The leaders of Russia, Belarus and Kazakhstan took their longest stride to date in linking their economies, forming a customs union that they say will soon evolve into a more ambitious common market, with Russia at its hub.
The agreement, for now, eases trade among the three large former Soviet economies without fully abolishing all duties and tariffs.
The three also stopped short of reaching a common position on membership in the WTO, something Russia as an individual country has been trying to negotiate since shortly after the Soviet collapse in 1991.
The agreement, celebrated with much fanfare in the Kazakh capital of Astana, eliminates obstacles to trade and investment that went up after the collapse of the Soviet Union. That alone, analysts said, could give a boost to the region’s economies by introducing them to greater competition.
The signing was also a victory for Russia’s leaders, who have made the customs union a pet project for a variety of reasons, notably because Moscow stands to benefit as a natural hub for regional finance and trade.
However beneficial for Russia’s regional standing, though, the agreement seemed to risk again derailing its long-delayed membership application for the WTO.
Last summer, Russian Prime Minister Vladimir Putin said that Russia would abandon its unilateral membership bid and instead seek to join with Belarus and Kazakhstan in the customs union — an apparent signal that Russia had other options if WTO conditions were seen as too onerous. Later, ministers backtracked and said Russia would negotiate for entry separately.
However, after signing the agreement on Monday, Kazakh President Nursultan Nazarbayev again said Russia, Kazakhstan and Belarus had agreed to apply collectively.
If that indeed reflects policy in Moscow, it would most likely push over the horizon any membership for Russia, by far the largest economy outside the WTO. Russian First Deputy Prime Minister Igor Shuvalov clarified to reporters that countries were still deciding their WTO accession strategy, and hoped to resolve differences on this matter “in the coming weeks.”
Russian President Dmitry Medvedev said at the signing ceremony that the three countries would try to open their economies fully by the beginning of 2012. The first step is harmonizing customs rules. Later, they will discuss free movement of labor and capital.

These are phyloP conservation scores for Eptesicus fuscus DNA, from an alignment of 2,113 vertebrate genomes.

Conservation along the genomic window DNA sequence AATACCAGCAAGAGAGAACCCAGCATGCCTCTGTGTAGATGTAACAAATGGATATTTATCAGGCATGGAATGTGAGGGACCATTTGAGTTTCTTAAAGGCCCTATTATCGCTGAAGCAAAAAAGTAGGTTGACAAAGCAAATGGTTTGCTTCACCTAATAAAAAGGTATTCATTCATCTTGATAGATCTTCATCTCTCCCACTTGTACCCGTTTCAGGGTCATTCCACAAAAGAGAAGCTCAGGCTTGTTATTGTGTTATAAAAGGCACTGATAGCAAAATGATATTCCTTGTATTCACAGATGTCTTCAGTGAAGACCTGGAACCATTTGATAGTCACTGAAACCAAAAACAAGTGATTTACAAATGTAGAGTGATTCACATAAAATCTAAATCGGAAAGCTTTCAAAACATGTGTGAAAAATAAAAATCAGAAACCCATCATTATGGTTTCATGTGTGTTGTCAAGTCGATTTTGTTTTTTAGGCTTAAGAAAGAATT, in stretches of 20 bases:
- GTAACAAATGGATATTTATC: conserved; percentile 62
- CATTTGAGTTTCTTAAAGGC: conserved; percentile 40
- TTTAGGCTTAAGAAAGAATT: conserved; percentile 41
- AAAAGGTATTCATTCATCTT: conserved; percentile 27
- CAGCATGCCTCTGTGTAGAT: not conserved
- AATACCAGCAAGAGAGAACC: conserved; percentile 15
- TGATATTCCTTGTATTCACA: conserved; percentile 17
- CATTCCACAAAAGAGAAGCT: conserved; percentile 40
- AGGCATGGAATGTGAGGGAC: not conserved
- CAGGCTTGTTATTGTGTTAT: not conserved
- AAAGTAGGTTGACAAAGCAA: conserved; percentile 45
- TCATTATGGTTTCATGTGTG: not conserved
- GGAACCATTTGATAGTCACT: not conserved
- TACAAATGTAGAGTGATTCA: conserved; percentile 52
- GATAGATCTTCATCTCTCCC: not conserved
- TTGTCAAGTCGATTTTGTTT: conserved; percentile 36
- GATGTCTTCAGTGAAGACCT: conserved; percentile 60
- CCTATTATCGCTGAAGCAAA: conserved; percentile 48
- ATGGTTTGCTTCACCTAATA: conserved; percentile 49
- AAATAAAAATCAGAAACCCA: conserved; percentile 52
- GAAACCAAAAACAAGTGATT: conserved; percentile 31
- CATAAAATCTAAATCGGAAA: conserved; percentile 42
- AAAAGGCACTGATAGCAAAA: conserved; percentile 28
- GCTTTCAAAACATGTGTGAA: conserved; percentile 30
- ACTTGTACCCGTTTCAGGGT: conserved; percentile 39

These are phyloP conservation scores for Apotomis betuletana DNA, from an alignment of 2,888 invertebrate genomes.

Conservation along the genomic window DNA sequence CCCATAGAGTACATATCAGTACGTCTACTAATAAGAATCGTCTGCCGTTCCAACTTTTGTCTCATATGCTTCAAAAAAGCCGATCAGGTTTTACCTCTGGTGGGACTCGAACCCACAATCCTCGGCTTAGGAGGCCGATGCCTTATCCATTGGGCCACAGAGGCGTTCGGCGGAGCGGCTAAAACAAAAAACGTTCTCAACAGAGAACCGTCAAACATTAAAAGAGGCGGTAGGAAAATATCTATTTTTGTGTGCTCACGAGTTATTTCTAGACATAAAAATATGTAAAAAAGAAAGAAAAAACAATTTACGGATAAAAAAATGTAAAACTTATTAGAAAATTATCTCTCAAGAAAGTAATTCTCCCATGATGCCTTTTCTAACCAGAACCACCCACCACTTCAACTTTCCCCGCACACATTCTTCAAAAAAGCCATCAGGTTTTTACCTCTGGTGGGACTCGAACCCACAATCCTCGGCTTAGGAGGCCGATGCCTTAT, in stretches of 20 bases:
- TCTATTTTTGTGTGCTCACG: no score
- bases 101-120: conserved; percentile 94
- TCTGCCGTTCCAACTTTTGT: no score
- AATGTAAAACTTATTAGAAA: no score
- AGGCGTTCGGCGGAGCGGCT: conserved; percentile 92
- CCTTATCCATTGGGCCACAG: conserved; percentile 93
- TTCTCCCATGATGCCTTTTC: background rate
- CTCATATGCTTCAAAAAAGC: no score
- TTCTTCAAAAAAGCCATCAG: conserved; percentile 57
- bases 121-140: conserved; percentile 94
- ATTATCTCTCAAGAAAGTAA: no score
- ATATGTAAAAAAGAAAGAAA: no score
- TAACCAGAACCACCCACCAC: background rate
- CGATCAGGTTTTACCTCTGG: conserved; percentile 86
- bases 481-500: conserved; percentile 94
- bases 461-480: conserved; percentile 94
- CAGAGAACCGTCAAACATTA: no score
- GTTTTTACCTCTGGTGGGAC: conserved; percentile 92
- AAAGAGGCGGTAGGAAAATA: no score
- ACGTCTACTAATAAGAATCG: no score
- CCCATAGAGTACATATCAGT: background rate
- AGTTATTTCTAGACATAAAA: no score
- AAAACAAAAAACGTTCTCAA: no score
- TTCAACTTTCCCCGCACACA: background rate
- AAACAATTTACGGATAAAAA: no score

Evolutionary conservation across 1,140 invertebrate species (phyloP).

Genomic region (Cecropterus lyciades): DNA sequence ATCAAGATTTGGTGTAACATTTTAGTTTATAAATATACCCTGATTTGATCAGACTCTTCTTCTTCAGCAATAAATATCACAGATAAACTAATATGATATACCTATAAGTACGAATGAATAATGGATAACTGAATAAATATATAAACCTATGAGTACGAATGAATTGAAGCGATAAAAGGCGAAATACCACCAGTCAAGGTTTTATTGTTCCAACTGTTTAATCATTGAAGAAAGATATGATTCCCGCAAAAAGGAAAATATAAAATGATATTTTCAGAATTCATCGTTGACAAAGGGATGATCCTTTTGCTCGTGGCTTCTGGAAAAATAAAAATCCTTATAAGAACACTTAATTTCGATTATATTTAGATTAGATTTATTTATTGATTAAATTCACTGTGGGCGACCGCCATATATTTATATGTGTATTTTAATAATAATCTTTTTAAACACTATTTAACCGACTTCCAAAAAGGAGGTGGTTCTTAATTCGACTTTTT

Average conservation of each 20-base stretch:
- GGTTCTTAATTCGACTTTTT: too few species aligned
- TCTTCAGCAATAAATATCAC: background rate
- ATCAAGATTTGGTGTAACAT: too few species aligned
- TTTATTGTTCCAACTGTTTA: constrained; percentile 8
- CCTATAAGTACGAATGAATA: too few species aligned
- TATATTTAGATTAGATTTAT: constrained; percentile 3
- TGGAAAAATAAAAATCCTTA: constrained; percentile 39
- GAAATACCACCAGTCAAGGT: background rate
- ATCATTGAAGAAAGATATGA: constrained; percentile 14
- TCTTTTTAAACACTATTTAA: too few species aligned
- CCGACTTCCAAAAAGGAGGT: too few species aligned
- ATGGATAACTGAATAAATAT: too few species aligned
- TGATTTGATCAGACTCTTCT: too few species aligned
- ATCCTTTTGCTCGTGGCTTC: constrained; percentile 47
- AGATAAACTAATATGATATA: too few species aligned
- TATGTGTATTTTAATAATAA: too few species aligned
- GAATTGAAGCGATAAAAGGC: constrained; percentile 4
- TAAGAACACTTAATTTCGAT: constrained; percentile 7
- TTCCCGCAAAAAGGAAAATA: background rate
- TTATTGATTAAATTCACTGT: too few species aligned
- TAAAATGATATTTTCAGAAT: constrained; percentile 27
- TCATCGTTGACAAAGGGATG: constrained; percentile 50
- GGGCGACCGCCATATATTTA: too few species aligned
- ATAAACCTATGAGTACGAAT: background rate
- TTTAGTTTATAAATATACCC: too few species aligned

“A lot of work remains before the formation of a common economic space,” Medvedev said, according to comments published on the Kremlin’s Web site. “But, considering that it really is a beneficial and interesting endeavor, I’m sure we can agree on everything.”
For Russia, the push for a free-trade pact that began during the financial crisis is a change of tack in its economic policies in the former Soviet space. Russia, which found itself in the favorable position of holding hard currency reserves even as Western lenders were pulling out of the region during the crisis, moved away from loans and direct subsidies of fuel, and toward an emphasis on more sweeping economic integration.
“This is a very positive paradigm shift in how Russia deals with the near abroad,” Yaroslav Lissovolik, the chief economist at Deutsche Bank in Moscow, said in a telephone interview. “Previously, it was a one-way street, where Russia was giving out economic favors in exchange for political favors.”
A free-trade pact, in contrast, is an economic strategy to elevate the prospects of the entire region where Russia is a natural center of gravity.
With its diminishing population and rising oil wealth, Russia is the world’s second-largest importer of labor after the US. Already on Monday, the leaders of Tajikistan and Kyrgyzstan — two countries heavily reliant on migrant labor remittances from Russia — said they were interested in joining the union.
Candidates will surely have in mind failed efforts to create free-trade areas on the territory of the former Soviet Union. The Commonwealth of Independent States, the Eurasian Economic Community and the union state of Russia and Belarus all made little headway toward creating a true common market in the region. For now, Ukraine has said it will remain outside the union despite the election this year of Ukrainian President Viktor Yanukovich, who is on friendlier terms with the Kremlin than his predecessor.
Belarus, too, has been a reluctant partner.
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